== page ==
Action for Primates

Long-tailed macaques, photo by Sarah Kite
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News 2023

The following are news items we have posted in 2023. See elsewhere for news from other years.

Index of news items; select date & title to access:

6 June 2023: Canada disregards US import suspension, allowing hundreds of monkeys from Cambodia to be imported

Long-tailed macaque, Cambodian breeding farm; photo credit Cruelty Free International
Long-tailed macaque, Cambodian breeding farm
credit Cruelty Free International

Action for Primates has joined with PETA to urge Canada to halt primate imports. An urgent letter has been sent to the Canadian Wildlife Service, Health Canada, the Canada Border Services Agency, and the Canadian Food Inspection Agency, informing them that hundreds of long-tailed macaques are being imported to Canada from Cambodia for use in laboratories and that the US Fish and Wildlife Service has suspended such imports to the US, following its federal monkey smuggling investigation and indictments.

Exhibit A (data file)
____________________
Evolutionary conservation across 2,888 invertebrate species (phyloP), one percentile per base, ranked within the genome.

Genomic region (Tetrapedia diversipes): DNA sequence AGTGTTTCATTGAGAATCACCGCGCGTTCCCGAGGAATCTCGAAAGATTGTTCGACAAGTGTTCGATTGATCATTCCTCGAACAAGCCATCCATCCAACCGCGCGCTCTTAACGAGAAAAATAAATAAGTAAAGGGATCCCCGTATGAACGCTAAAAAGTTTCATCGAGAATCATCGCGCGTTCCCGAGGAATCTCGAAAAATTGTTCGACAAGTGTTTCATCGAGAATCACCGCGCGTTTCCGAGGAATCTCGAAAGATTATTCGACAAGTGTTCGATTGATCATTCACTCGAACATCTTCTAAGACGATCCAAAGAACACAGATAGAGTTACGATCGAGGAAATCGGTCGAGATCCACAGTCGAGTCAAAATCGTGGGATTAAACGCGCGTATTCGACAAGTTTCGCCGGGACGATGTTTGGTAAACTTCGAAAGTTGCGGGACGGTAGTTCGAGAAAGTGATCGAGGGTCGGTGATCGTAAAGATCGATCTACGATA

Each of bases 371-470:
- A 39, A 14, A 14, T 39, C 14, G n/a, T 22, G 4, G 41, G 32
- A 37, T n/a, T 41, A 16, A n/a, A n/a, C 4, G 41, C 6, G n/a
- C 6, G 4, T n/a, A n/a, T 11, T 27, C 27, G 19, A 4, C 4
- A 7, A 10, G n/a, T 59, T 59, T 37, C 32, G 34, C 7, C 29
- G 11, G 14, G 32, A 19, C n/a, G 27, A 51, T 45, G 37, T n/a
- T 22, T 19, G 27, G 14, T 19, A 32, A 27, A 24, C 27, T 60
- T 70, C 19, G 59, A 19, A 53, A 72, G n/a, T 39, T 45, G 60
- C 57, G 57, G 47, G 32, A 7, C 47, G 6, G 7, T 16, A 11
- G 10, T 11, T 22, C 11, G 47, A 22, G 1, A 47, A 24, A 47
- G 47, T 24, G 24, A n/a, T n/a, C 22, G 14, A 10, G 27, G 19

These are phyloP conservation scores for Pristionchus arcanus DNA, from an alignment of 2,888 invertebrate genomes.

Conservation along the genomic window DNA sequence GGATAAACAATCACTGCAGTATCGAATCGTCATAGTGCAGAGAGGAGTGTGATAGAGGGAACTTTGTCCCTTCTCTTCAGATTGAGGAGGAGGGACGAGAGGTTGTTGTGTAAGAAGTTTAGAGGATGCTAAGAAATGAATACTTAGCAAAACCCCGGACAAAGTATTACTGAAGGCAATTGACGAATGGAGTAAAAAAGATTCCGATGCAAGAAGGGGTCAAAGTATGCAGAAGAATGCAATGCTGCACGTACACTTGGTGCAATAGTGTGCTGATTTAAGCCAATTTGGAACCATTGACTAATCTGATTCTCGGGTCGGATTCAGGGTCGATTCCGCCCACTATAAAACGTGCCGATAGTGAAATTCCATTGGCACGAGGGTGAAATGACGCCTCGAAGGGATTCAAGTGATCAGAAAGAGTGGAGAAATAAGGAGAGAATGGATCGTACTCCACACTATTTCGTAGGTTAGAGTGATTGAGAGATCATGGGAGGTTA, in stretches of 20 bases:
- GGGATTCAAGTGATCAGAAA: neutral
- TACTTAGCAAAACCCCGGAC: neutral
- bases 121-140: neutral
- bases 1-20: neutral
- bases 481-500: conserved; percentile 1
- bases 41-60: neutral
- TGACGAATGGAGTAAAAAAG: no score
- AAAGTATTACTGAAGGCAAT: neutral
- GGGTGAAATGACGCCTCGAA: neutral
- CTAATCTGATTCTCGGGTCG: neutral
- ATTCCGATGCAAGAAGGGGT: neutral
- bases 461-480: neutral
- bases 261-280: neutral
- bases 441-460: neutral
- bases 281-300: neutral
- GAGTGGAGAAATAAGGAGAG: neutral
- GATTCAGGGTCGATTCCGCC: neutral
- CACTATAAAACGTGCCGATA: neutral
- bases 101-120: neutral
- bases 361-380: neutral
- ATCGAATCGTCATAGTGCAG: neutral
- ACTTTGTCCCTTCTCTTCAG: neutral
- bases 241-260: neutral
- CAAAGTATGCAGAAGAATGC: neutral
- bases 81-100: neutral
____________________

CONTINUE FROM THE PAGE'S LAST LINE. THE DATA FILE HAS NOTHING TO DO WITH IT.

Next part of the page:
According to international trade data, Canada imported monkeys worth $1.23 million from Cambodia after Cambodian government officials were indicted by the US Department of Justice in November 2022, for alleged smuggling. In February 2023, major importer Charles River Laboratories announced that it was suspending imports from Cambodia into the US. The Website of the Canadian government has not been updated on this matter since March, but insiders have told Action for Primates and PETA that hundreds of monkeys have arrived in Montréal in the past 30 days, transported by Hi Fly Malta and Bluebird Nordic.